If at first you don't fricasse, fry, fry again

My husband and I don't always see eye-to-eye on food, but there is one thing we do agree upon: almost every type of food benefits from being deep fried. While deep frying foods can be daunting - with a bubbling pot of hot oil there are many things that could go wrong - if you follow a few simple rules, you too can enjoy the tasty benefits of fried foods. Over at Epicurious, Katherine Sacks lays it all out with tips on achieving deep frying perfection

French fries

Temperature is a critical factor to ensure good results, so be sure to invest in an accurate thermometer. The sweet spot for many fried foods is 350°F, but you might need to go higher on certain foods to avoid a greasy outcome. Check with the recipe and do a test on one or two pieces to make sure you have the proper temperature for what you're frying.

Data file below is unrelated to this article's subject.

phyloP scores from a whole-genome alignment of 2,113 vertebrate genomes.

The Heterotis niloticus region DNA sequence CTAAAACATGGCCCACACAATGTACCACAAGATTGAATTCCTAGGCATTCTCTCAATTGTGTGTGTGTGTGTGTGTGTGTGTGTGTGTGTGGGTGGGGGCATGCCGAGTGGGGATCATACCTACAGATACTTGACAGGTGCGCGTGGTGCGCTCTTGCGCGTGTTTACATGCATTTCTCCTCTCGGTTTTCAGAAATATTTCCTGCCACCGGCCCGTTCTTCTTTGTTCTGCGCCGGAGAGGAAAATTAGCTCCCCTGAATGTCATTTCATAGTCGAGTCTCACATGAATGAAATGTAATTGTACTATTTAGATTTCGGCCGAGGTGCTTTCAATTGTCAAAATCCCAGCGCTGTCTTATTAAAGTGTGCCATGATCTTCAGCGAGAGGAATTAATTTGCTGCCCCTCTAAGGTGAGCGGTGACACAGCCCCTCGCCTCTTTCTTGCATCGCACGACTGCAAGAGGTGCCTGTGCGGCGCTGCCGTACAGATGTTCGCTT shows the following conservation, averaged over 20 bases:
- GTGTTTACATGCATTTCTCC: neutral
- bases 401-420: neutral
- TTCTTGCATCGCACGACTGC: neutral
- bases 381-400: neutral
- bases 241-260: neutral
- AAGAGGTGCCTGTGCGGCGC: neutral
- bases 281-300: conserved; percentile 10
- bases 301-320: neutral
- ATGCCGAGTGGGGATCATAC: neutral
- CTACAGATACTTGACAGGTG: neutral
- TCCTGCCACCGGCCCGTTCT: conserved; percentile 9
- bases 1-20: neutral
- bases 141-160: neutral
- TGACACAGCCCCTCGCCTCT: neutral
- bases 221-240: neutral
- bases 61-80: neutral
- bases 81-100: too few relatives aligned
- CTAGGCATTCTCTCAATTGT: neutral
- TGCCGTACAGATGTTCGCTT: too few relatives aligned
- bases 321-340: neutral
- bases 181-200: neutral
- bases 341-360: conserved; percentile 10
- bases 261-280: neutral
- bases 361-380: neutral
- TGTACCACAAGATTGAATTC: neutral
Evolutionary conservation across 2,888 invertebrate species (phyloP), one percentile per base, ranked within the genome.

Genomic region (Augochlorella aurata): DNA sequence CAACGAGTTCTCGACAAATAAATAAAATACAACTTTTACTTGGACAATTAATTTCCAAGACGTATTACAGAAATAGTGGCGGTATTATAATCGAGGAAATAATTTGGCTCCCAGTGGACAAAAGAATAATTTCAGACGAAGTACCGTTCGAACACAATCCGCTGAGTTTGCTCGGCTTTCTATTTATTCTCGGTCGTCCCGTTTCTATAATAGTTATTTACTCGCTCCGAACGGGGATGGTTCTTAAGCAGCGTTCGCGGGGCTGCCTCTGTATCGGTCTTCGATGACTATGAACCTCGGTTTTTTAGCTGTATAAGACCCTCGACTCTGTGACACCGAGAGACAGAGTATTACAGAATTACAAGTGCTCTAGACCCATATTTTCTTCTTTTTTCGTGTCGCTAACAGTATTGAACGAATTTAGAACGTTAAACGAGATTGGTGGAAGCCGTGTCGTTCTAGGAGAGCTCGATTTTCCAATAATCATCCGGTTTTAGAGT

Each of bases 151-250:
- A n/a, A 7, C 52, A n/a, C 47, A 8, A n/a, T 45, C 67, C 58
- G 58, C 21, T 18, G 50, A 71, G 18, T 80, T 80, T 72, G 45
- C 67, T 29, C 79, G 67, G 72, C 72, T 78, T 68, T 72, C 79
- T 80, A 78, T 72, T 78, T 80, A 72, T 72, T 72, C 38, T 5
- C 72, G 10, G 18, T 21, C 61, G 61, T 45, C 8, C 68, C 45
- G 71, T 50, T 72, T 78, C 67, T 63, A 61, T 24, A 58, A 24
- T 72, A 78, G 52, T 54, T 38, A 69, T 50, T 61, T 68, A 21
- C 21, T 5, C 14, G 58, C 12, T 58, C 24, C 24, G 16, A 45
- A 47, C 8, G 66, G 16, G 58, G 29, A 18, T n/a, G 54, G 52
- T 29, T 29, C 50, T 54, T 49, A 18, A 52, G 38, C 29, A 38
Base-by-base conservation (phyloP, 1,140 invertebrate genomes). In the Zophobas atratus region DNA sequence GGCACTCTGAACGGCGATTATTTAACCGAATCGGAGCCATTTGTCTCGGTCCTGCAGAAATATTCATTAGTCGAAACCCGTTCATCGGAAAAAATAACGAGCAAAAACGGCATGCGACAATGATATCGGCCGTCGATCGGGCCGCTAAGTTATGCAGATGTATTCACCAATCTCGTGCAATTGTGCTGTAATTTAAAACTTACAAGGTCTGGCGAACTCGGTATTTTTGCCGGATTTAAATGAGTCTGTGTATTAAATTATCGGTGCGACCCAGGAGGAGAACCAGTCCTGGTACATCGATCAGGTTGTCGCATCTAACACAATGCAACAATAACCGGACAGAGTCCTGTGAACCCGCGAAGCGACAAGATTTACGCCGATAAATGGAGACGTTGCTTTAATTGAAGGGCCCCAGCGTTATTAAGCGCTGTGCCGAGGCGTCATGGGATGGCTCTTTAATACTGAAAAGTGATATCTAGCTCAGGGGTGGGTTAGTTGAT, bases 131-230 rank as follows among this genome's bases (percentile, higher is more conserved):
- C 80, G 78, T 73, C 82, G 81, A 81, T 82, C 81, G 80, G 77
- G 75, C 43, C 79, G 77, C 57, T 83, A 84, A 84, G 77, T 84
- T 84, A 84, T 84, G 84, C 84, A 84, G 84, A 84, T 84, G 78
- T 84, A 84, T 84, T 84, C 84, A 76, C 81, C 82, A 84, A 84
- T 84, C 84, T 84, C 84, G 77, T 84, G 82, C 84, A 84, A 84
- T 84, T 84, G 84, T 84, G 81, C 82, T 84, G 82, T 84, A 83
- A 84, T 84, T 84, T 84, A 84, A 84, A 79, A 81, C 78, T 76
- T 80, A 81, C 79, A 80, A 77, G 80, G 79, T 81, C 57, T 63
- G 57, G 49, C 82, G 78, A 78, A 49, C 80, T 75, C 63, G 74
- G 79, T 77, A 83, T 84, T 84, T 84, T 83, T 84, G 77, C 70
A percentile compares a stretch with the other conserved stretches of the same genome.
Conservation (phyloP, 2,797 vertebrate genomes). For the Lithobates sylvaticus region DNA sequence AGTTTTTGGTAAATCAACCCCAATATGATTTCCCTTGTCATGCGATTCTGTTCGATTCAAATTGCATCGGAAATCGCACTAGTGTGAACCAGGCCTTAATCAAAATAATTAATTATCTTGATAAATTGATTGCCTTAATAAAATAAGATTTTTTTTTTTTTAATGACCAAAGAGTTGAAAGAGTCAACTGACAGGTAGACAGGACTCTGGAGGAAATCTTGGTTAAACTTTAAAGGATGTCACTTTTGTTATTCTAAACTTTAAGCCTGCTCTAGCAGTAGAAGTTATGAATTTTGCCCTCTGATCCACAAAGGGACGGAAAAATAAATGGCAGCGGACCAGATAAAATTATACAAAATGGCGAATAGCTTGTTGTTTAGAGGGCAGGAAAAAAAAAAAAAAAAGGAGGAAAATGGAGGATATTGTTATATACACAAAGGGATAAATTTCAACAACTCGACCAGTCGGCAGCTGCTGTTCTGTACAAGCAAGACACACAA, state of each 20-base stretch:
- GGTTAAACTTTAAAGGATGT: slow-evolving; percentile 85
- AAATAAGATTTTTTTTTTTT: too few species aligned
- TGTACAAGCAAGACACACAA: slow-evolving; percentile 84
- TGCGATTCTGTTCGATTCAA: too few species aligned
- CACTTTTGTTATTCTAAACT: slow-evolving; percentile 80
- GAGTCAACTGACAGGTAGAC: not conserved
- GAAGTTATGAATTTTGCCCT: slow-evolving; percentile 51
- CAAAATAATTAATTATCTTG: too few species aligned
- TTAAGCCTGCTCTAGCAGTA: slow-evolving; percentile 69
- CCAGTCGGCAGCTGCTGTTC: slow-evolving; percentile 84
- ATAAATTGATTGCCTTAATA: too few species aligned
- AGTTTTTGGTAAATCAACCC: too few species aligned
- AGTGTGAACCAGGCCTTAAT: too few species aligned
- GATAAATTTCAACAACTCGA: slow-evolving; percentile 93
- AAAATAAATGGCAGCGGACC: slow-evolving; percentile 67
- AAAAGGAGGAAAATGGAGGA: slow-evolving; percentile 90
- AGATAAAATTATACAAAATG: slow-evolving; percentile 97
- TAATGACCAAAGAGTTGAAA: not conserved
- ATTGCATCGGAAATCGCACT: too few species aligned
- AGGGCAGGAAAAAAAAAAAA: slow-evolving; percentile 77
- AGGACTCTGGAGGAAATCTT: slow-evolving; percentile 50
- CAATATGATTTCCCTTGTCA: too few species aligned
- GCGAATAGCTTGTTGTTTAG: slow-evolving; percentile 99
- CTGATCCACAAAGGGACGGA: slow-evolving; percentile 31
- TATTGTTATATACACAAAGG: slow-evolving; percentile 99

Another important rule is to keep from overcrowding foods in your fryer. Whether you are using an electric deep fryer or a Dutch oven, only add as many items as will comfortably fit with room enough for expansion. Many fried foods grow once they hit the hot oil (especially items like doughnuts), so be sure to take that into account. Add items one by one instead of dumping them in all at once - this keeps the temperature from dropping too much. 

Other tips include a listing of the appropriate tools you'll need to gather, along with advice on what to do with your foods post-frying. If you follow the rules suggested in the article, you will want to fry, fry again even after you nail the technique. 

Photo of French fries from Pure Delicious by Heather Cristo

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